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Debunking the web self-service myths - Part 2

6th May 2014
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Despite the omni-channel world we now live in, there are still those who consider web self-service to be a second-rate customer support channel. In this four-part blog series, we will be addressing some of the most common myths surrounding web self-service.

Part 1: reviewed the myth: “It’s fobbing customers off with a second-rate support channel.”
Part 2: “It’s all about cutting jobs in the contact centre.”

Successful implementation of web self-service software can lead to a significant reduction in the number of inbound enquiries an organisation receives, with ContactBabel reporting that virtual web-service agents can deflect 25% of calls and 50% of e-mails. This can lead to a belief, that the main driver behind offering customers online self-service, is to help the organisation to cut the number of agents needed in it’s contact centre.

However, our own recent Synthetix Client Survey showed that the opposite of this is actually true. When asked to rank the six key drivers for the adoption of online customer service by priority:

• 75% of respondents ranked raising customer satisfaction in their top two
• 63% of respondents ranked deflecting avoidable contact / reducing abandonment rates in their top two

The main influencing factors for the vast majority of clients, were to improve customer satisfaction levels by helping customers to self-serve information quickly themselves, and to deflect the volume of common inbound calls and e-mail enquiries, that could be easily answered online.

Perhaps more revealing, is the fact that reducing contact centre costs and cutting staff levels, proved to be very low on the list of priorities for those surveyed:

• 50% of respondents didn't consider reducing contact centre costs to be a driver in adopting online customer service
• Only 37% of respondents considered rationalising contact centre costs through staff cuts to be a factor

Indeed, even the 37% that did consider rationalising contact centre costs through staff cuts to be a contributing driver, all of those still ranked it either low or bottom by priority and felt that persuading more customers to use self-service would actually result in staff being redistributed rather than cut.

The majority of questions asked via intelligent FAQ knowledge-bases are often repetitively asked questions, which can be answered quickly and easily via self-service tools. The result of this is that the contact centre agents are freed up to be routed more complex enquiries and sales leads, which by nature require more of an agents time and are more rewarding to handle.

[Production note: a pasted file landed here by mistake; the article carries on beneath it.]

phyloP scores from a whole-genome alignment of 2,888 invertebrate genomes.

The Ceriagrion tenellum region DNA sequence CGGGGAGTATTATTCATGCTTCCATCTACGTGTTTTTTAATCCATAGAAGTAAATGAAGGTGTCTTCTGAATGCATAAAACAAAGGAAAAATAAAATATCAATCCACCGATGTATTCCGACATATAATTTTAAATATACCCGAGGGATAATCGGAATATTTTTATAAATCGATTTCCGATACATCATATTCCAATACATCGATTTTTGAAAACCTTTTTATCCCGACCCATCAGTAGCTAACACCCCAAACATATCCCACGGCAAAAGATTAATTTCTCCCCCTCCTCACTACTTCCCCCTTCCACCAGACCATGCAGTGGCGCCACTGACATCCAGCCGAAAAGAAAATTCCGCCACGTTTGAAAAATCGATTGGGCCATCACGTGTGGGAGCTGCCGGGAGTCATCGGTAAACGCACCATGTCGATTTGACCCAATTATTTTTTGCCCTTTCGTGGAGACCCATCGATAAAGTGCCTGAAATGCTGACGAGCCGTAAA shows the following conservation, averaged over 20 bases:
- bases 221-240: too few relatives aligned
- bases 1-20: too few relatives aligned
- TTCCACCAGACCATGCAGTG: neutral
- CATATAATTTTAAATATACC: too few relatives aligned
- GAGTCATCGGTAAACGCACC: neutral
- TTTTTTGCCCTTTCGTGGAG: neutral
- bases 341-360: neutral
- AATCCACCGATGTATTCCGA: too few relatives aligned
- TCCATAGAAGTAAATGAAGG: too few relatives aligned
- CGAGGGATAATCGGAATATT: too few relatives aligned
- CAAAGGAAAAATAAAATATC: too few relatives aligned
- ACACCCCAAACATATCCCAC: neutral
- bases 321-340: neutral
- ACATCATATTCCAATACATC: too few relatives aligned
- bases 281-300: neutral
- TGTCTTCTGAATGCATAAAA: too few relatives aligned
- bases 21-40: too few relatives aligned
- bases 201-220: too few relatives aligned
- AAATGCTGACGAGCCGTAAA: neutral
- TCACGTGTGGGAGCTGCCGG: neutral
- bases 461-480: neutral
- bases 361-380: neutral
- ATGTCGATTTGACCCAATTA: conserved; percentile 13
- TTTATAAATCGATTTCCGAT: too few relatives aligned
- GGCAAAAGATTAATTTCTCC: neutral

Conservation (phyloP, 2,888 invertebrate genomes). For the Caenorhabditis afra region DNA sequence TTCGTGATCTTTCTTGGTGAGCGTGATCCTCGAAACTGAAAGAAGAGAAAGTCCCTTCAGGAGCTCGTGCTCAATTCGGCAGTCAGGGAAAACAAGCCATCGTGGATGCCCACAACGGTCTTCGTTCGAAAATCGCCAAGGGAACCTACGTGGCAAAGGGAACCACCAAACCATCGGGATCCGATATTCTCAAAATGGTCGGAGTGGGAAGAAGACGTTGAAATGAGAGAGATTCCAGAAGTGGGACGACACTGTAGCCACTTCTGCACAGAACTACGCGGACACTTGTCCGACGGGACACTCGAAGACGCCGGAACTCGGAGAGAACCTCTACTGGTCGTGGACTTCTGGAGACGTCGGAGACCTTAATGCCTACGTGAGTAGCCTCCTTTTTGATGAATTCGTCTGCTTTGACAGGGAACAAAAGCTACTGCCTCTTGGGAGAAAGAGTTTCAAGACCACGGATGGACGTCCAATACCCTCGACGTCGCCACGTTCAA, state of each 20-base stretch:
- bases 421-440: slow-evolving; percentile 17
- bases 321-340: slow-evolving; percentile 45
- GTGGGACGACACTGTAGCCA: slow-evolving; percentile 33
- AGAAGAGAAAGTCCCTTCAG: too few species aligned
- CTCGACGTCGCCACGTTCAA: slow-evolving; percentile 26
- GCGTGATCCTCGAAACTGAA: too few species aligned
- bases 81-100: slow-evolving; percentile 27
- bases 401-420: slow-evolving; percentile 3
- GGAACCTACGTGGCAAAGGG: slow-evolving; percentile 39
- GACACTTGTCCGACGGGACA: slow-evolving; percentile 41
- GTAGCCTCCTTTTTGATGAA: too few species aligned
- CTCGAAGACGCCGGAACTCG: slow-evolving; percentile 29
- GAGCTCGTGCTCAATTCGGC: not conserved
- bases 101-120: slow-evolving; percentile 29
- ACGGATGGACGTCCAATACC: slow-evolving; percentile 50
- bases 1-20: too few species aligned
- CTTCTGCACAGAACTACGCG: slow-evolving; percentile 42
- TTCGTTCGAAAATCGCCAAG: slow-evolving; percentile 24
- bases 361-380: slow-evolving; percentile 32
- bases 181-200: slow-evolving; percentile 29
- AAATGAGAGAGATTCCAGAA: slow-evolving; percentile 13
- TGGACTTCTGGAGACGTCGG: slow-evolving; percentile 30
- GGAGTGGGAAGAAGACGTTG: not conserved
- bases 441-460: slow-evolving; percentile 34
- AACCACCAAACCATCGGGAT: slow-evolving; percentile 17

The deflection in the volume of the more mundane routine calls, can lead to a change in the type of calls an agent receives, resulting in them being trained to handle more technical issues. This in turn can result in a more challenging role, leading to better job satisfaction for the agent and quicker query resolution for the customer.

A good web self-service strategy will have a central knowledge-base of information at it’s core, shared out across all channels, allowing customers to access the same answers across all touch-points. Agents should also be able to access the same knowledge-base internally, ensuring the information they give customers is consistent.

An internal agent knowledge-base, constantly up-dated with the latest information and documents on products and services, has been proven to improve agents response times and reduce training times. From the agents’ perspective, they have quick and easy access to all of the information they require in one place, helping them to increase FCR rates. This in turn improves customer satisfaction levels and reduces costs by improving efficiency - a win-win situation for both the customer and the organisation surely? The recent ContactBabel report however shows that only 45% of agents surveyed have access to a searchable knowledge-base.

It is important to highlight that a well-managed content strategy is also key to the success of the knowledge-base and constantly reviewing customer analytics / feedback mechanisms to up-date the database is vital. A knowledge-base is only as good as the information within it and the agent is only as good as the knowledge they’re given.

In part 3 of this series, we will be addressing the myth: “web self-service is just for support, not for customer conversion.”

Other content you may be interested in:
• Debunking the web self-service myths: Part 1
• ContactBabel report – Inner Circle Guide to Self-Service

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